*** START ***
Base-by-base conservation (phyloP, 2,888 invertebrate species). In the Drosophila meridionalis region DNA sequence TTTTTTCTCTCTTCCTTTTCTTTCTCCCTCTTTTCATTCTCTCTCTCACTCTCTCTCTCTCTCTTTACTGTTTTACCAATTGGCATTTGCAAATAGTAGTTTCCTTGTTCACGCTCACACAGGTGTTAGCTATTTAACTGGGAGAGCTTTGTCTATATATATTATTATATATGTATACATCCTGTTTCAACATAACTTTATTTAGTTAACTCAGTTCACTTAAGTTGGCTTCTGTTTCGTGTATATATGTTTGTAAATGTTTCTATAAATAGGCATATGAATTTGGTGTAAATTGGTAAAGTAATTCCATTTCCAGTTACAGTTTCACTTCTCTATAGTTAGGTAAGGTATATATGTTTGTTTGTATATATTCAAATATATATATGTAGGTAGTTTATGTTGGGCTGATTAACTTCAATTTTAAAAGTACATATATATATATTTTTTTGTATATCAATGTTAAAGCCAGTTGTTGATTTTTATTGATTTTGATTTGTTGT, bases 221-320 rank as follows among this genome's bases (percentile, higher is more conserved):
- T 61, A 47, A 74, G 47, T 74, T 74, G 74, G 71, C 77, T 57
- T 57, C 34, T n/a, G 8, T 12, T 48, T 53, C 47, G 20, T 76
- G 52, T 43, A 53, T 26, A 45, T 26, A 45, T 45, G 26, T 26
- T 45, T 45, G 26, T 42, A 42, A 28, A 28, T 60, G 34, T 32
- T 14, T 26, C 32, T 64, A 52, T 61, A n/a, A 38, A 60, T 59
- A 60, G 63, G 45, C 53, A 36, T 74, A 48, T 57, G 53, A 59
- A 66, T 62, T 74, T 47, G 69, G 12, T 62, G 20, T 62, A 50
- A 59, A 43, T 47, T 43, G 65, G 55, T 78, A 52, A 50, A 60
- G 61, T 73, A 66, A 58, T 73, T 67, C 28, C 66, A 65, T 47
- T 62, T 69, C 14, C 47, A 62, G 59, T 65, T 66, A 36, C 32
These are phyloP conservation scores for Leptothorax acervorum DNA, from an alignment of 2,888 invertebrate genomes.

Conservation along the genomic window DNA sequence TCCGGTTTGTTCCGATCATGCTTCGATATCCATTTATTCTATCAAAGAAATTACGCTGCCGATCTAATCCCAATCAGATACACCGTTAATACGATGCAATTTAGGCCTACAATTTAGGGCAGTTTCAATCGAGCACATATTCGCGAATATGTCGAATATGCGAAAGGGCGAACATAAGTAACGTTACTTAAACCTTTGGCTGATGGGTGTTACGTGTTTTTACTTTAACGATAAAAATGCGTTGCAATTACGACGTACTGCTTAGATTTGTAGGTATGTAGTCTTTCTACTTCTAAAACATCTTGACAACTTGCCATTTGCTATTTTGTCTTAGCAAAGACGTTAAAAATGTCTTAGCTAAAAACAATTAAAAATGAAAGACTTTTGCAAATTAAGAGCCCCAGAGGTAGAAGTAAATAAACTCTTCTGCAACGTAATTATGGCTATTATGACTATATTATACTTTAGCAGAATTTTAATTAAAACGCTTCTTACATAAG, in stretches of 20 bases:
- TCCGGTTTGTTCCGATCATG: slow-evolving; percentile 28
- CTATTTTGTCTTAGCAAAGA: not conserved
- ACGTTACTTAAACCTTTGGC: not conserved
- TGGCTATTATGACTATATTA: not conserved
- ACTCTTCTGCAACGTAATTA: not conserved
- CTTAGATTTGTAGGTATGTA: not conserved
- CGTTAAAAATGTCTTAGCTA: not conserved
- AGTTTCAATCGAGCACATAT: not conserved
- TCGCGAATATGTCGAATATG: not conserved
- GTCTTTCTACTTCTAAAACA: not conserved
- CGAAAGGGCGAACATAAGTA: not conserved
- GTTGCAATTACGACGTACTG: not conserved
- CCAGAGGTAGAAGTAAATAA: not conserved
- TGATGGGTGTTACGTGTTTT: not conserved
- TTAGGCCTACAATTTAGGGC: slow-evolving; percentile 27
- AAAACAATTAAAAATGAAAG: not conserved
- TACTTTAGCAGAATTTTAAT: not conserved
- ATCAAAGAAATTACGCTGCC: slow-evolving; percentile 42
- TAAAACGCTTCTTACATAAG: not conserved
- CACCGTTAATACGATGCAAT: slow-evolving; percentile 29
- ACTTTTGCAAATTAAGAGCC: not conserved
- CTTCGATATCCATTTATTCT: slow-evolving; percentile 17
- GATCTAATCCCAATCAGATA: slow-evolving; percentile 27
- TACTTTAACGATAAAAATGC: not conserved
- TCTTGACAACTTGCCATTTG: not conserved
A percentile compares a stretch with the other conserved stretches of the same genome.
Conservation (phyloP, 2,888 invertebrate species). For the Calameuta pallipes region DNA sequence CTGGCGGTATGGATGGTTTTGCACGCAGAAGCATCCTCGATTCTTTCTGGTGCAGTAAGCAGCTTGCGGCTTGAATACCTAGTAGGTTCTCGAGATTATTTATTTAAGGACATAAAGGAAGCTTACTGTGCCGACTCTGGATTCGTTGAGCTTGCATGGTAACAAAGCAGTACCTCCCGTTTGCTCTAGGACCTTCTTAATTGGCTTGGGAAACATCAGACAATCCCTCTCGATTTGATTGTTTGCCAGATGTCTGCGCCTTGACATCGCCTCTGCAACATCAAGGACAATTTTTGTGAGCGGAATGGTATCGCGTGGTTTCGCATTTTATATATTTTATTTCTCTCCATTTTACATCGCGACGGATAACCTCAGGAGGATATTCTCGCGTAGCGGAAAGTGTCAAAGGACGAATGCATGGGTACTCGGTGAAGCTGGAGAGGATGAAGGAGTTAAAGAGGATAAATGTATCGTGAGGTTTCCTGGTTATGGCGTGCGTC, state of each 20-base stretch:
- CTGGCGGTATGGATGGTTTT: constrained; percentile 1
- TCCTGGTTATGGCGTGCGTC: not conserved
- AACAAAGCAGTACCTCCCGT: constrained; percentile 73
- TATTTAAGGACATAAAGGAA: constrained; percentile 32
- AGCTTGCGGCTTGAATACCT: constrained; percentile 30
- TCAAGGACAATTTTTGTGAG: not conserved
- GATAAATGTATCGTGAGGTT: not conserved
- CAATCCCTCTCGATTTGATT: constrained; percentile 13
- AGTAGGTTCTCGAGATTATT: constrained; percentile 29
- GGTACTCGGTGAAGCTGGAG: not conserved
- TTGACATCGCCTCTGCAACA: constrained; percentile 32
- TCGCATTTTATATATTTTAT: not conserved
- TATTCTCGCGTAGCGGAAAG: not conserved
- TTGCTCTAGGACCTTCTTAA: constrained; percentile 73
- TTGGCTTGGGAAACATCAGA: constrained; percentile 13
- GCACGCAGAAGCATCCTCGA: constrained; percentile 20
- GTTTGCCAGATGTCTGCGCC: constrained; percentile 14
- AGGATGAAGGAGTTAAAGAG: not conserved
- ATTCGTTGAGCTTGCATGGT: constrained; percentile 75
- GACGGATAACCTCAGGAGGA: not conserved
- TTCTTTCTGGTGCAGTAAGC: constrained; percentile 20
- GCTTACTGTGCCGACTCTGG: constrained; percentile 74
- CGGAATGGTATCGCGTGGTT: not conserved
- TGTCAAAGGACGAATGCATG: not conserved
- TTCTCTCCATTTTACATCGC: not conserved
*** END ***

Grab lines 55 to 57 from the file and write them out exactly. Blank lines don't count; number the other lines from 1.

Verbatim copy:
- TTGGCTTGGGAAACATCAGA: constrained; percentile 13
- GCACGCAGAAGCATCCTCGA: constrained; percentile 20
- GTTTGCCAGATGTCTGCGCC: constrained; percentile 14